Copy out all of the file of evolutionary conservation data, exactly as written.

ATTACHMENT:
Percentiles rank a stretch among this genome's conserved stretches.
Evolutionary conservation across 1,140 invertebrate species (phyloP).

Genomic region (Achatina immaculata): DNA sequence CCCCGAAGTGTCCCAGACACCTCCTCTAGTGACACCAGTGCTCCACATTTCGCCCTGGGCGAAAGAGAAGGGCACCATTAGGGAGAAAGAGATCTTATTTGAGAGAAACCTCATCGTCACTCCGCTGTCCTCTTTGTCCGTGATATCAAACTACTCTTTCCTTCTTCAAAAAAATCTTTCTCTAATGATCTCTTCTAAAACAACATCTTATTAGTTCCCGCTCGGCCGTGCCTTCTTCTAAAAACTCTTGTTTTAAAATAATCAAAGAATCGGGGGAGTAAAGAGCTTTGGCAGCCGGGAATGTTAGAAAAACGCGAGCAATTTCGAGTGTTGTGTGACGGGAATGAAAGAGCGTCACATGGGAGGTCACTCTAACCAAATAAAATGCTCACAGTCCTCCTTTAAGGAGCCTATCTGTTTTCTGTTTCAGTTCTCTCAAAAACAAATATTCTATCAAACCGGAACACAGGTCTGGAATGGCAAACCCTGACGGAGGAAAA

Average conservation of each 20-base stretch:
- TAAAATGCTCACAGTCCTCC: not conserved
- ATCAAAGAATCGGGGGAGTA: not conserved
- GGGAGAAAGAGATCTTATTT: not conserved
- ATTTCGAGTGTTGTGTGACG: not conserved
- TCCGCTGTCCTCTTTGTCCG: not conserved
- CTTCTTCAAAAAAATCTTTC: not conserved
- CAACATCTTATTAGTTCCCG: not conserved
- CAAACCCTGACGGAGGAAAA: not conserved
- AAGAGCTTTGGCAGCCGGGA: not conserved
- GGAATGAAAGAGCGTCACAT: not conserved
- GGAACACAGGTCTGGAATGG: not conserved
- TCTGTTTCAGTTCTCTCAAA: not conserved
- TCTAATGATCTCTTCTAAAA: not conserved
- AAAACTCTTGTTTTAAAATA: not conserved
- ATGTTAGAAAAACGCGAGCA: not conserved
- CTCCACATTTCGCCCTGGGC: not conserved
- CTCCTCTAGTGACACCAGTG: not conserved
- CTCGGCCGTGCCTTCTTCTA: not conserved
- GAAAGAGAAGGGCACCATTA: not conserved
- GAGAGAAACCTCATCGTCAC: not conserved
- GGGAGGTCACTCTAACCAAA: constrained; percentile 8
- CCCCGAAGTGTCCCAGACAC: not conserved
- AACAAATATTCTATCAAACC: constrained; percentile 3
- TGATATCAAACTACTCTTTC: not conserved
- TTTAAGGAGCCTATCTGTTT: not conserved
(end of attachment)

Percentiles rank a stretch among this genome's conserved stretches.
Evolutionary conservation across 1,140 invertebrate species (phyloP).

Genomic region (Achatina immaculata): DNA sequence CCCCGAAGTGTCCCAGACACCTCCTCTAGTGACACCAGTGCTCCACATTTCGCCCTGGGCGAAAGAGAAGGGCACCATTAGGGAGAAAGAGATCTTATTTGAGAGAAACCTCATCGTCACTCCGCTGTCCTCTTTGTCCGTGATATCAAACTACTCTTTCCTTCTTCAAAAAAATCTTTCTCTAATGATCTCTTCTAAAACAACATCTTATTAGTTCCCGCTCGGCCGTGCCTTCTTCTAAAAACTCTTGTTTTAAAATAATCAAAGAATCGGGGGAGTAAAGAGCTTTGGCAGCCGGGAATGTTAGAAAAACGCGAGCAATTTCGAGTGTTGTGTGACGGGAATGAAAGAGCGTCACATGGGAGGTCACTCTAACCAAATAAAATGCTCACAGTCCTCCTTTAAGGAGCCTATCTGTTTTCTGTTTCAGTTCTCTCAAAAACAAATATTCTATCAAACCGGAACACAGGTCTGGAATGGCAAACCCTGACGGAGGAAAA

Average conservation of each 20-base stretch:
- TAAAATGCTCACAGTCCTCC: not conserved
- ATCAAAGAATCGGGGGAGTA: not conserved
- GGGAGAAAGAGATCTTATTT: not conserved
- ATTTCGAGTGTTGTGTGACG: not conserved
- TCCGCTGTCCTCTTTGTCCG: not conserved
- CTTCTTCAAAAAAATCTTTC: not conserved
- CAACATCTTATTAGTTCCCG: not conserved
- CAAACCCTGACGGAGGAAAA: not conserved
- AAGAGCTTTGGCAGCCGGGA: not conserved
- GGAATGAAAGAGCGTCACAT: not conserved
- GGAACACAGGTCTGGAATGG: not conserved
- TCTGTTTCAGTTCTCTCAAA: not conserved
- TCTAATGATCTCTTCTAAAA: not conserved
- AAAACTCTTGTTTTAAAATA: not conserved
- ATGTTAGAAAAACGCGAGCA: not conserved
- CTCCACATTTCGCCCTGGGC: not conserved
- CTCCTCTAGTGACACCAGTG: not conserved
- CTCGGCCGTGCCTTCTTCTA: not conserved
- GAAAGAGAAGGGCACCATTA: not conserved
- GAGAGAAACCTCATCGTCAC: not conserved
- GGGAGGTCACTCTAACCAAA: constrained; percentile 8
- CCCCGAAGTGTCCCAGACAC: not conserved
- AACAAATATTCTATCAAACC: constrained; percentile 3
- TGATATCAAACTACTCTTTC: not conserved
- TTTAAGGAGCCTATCTGTTT: not conserved